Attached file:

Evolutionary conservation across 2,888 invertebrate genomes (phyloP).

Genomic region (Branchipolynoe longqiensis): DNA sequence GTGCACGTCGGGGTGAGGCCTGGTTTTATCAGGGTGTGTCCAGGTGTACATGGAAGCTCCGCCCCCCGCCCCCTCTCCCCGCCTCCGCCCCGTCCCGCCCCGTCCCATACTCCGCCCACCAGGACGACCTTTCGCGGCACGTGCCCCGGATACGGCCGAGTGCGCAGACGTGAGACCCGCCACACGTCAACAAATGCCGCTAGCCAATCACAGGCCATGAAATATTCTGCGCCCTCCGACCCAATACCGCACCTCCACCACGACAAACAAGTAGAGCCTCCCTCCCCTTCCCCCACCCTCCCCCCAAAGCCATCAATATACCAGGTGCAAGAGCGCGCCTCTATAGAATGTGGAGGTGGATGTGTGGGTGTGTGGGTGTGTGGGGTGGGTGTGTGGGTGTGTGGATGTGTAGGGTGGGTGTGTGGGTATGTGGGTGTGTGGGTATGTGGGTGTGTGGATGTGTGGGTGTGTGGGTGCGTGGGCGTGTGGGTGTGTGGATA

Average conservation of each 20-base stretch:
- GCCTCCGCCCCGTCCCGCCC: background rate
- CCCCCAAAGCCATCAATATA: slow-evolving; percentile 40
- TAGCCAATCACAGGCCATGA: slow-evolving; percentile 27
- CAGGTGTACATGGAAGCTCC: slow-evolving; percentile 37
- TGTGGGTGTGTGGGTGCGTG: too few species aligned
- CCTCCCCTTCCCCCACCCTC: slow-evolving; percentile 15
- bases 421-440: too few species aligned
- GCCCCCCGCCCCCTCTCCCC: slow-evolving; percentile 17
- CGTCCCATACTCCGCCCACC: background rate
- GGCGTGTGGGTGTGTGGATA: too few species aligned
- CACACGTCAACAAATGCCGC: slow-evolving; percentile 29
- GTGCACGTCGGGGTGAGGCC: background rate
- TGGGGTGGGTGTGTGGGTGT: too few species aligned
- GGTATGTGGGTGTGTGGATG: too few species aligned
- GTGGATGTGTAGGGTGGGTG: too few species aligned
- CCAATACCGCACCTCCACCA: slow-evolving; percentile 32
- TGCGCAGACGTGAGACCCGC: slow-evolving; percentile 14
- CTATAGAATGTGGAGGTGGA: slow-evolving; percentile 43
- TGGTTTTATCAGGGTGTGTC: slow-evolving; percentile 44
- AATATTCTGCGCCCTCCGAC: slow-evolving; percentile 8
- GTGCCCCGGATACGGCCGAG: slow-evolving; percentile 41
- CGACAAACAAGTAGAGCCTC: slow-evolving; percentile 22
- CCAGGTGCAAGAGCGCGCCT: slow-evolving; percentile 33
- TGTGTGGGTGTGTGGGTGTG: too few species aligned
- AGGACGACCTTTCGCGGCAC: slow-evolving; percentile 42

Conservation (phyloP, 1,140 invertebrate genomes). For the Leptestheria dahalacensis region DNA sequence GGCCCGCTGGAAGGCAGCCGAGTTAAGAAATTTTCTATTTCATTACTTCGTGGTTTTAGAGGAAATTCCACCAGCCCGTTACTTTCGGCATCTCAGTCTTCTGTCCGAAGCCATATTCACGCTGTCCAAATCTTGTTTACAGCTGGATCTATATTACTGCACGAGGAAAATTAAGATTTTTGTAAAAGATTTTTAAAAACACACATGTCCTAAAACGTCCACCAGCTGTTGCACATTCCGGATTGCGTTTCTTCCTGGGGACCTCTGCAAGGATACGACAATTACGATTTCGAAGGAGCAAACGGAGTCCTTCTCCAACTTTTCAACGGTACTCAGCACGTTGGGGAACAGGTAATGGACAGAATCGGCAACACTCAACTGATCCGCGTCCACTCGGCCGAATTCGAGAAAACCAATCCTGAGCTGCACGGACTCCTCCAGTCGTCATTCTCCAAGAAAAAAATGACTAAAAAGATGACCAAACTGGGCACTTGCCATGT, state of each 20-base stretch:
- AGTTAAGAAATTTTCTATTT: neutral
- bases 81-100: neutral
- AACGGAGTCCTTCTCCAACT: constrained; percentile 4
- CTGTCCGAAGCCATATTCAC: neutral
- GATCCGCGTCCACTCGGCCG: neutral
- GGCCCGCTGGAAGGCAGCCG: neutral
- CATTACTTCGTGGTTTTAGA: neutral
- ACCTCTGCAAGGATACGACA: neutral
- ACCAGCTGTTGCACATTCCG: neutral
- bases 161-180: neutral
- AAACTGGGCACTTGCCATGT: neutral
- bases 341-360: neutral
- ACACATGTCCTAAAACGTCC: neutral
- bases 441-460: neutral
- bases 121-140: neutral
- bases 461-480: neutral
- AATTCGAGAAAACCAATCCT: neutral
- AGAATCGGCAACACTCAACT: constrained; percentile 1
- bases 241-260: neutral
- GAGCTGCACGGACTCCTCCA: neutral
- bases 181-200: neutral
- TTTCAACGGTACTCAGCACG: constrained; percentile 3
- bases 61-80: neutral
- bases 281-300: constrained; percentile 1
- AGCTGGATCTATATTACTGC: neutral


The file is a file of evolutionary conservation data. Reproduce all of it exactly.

Evolutionary conservation across 2,888 invertebrate genomes (phyloP).

Genomic region (Branchipolynoe longqiensis): DNA sequence GTGCACGTCGGGGTGAGGCCTGGTTTTATCAGGGTGTGTCCAGGTGTACATGGAAGCTCCGCCCCCCGCCCCCTCTCCCCGCCTCCGCCCCGTCCCGCCCCGTCCCATACTCCGCCCACCAGGACGACCTTTCGCGGCACGTGCCCCGGATACGGCCGAGTGCGCAGACGTGAGACCCGCCACACGTCAACAAATGCCGCTAGCCAATCACAGGCCATGAAATATTCTGCGCCCTCCGACCCAATACCGCACCTCCACCACGACAAACAAGTAGAGCCTCCCTCCCCTTCCCCCACCCTCCCCCCAAAGCCATCAATATACCAGGTGCAAGAGCGCGCCTCTATAGAATGTGGAGGTGGATGTGTGGGTGTGTGGGTGTGTGGGGTGGGTGTGTGGGTGTGTGGATGTGTAGGGTGGGTGTGTGGGTATGTGGGTGTGTGGGTATGTGGGTGTGTGGATGTGTGGGTGTGTGGGTGCGTGGGCGTGTGGGTGTGTGGATA

Average conservation of each 20-base stretch:
- GCCTCCGCCCCGTCCCGCCC: background rate
- CCCCCAAAGCCATCAATATA: slow-evolving; percentile 40
- TAGCCAATCACAGGCCATGA: slow-evolving; percentile 27
- CAGGTGTACATGGAAGCTCC: slow-evolving; percentile 37
- TGTGGGTGTGTGGGTGCGTG: too few species aligned
- CCTCCCCTTCCCCCACCCTC: slow-evolving; percentile 15
- bases 421-440: too few species aligned
- GCCCCCCGCCCCCTCTCCCC: slow-evolving; percentile 17
- CGTCCCATACTCCGCCCACC: background rate
- GGCGTGTGGGTGTGTGGATA: too few species aligned
- CACACGTCAACAAATGCCGC: slow-evolving; percentile 29
- GTGCACGTCGGGGTGAGGCC: background rate
- TGGGGTGGGTGTGTGGGTGT: too few species aligned
- GGTATGTGGGTGTGTGGATG: too few species aligned
- GTGGATGTGTAGGGTGGGTG: too few species aligned
- CCAATACCGCACCTCCACCA: slow-evolving; percentile 32
- TGCGCAGACGTGAGACCCGC: slow-evolving; percentile 14
- CTATAGAATGTGGAGGTGGA: slow-evolving; percentile 43
- TGGTTTTATCAGGGTGTGTC: slow-evolving; percentile 44
- AATATTCTGCGCCCTCCGAC: slow-evolving; percentile 8
- GTGCCCCGGATACGGCCGAG: slow-evolving; percentile 41
- CGACAAACAAGTAGAGCCTC: slow-evolving; percentile 22
- CCAGGTGCAAGAGCGCGCCT: slow-evolving; percentile 33
- TGTGTGGGTGTGTGGGTGTG: too few species aligned
- AGGACGACCTTTCGCGGCAC: slow-evolving; percentile 42

Conservation (phyloP, 1,140 invertebrate genomes). For the Leptestheria dahalacensis region DNA sequence GGCCCGCTGGAAGGCAGCCGAGTTAAGAAATTTTCTATTTCATTACTTCGTGGTTTTAGAGGAAATTCCACCAGCCCGTTACTTTCGGCATCTCAGTCTTCTGTCCGAAGCCATATTCACGCTGTCCAAATCTTGTTTACAGCTGGATCTATATTACTGCACGAGGAAAATTAAGATTTTTGTAAAAGATTTTTAAAAACACACATGTCCTAAAACGTCCACCAGCTGTTGCACATTCCGGATTGCGTTTCTTCCTGGGGACCTCTGCAAGGATACGACAATTACGATTTCGAAGGAGCAAACGGAGTCCTTCTCCAACTTTTCAACGGTACTCAGCACGTTGGGGAACAGGTAATGGACAGAATCGGCAACACTCAACTGATCCGCGTCCACTCGGCCGAATTCGAGAAAACCAATCCTGAGCTGCACGGACTCCTCCAGTCGTCATTCTCCAAGAAAAAAATGACTAAAAAGATGACCAAACTGGGCACTTGCCATGT, state of each 20-base stretch:
- AGTTAAGAAATTTTCTATTT: neutral
- bases 81-100: neutral
- AACGGAGTCCTTCTCCAACT: constrained; percentile 4
- CTGTCCGAAGCCATATTCAC: neutral
- GATCCGCGTCCACTCGGCCG: neutral
- GGCCCGCTGGAAGGCAGCCG: neutral
- CATTACTTCGTGGTTTTAGA: neutral
- ACCTCTGCAAGGATACGACA: neutral
- ACCAGCTGTTGCACATTCCG: neutral
- bases 161-180: neutral
- AAACTGGGCACTTGCCATGT: neutral
- bases 341-360: neutral
- ACACATGTCCTAAAACGTCC: neutral
- bases 441-460: neutral
- bases 121-140: neutral
- bases 461-480: neutral
- AATTCGAGAAAACCAATCCT: neutral
- AGAATCGGCAACACTCAACT: constrained; percentile 1
- bases 241-260: neutral
- GAGCTGCACGGACTCCTCCA: neutral
- bases 181-200: neutral
- TTTCAACGGTACTCAGCACG: constrained; percentile 3
- bases 61-80: neutral
- bases 281-300: constrained; percentile 1
- AGCTGGATCTATATTACTGC: neutral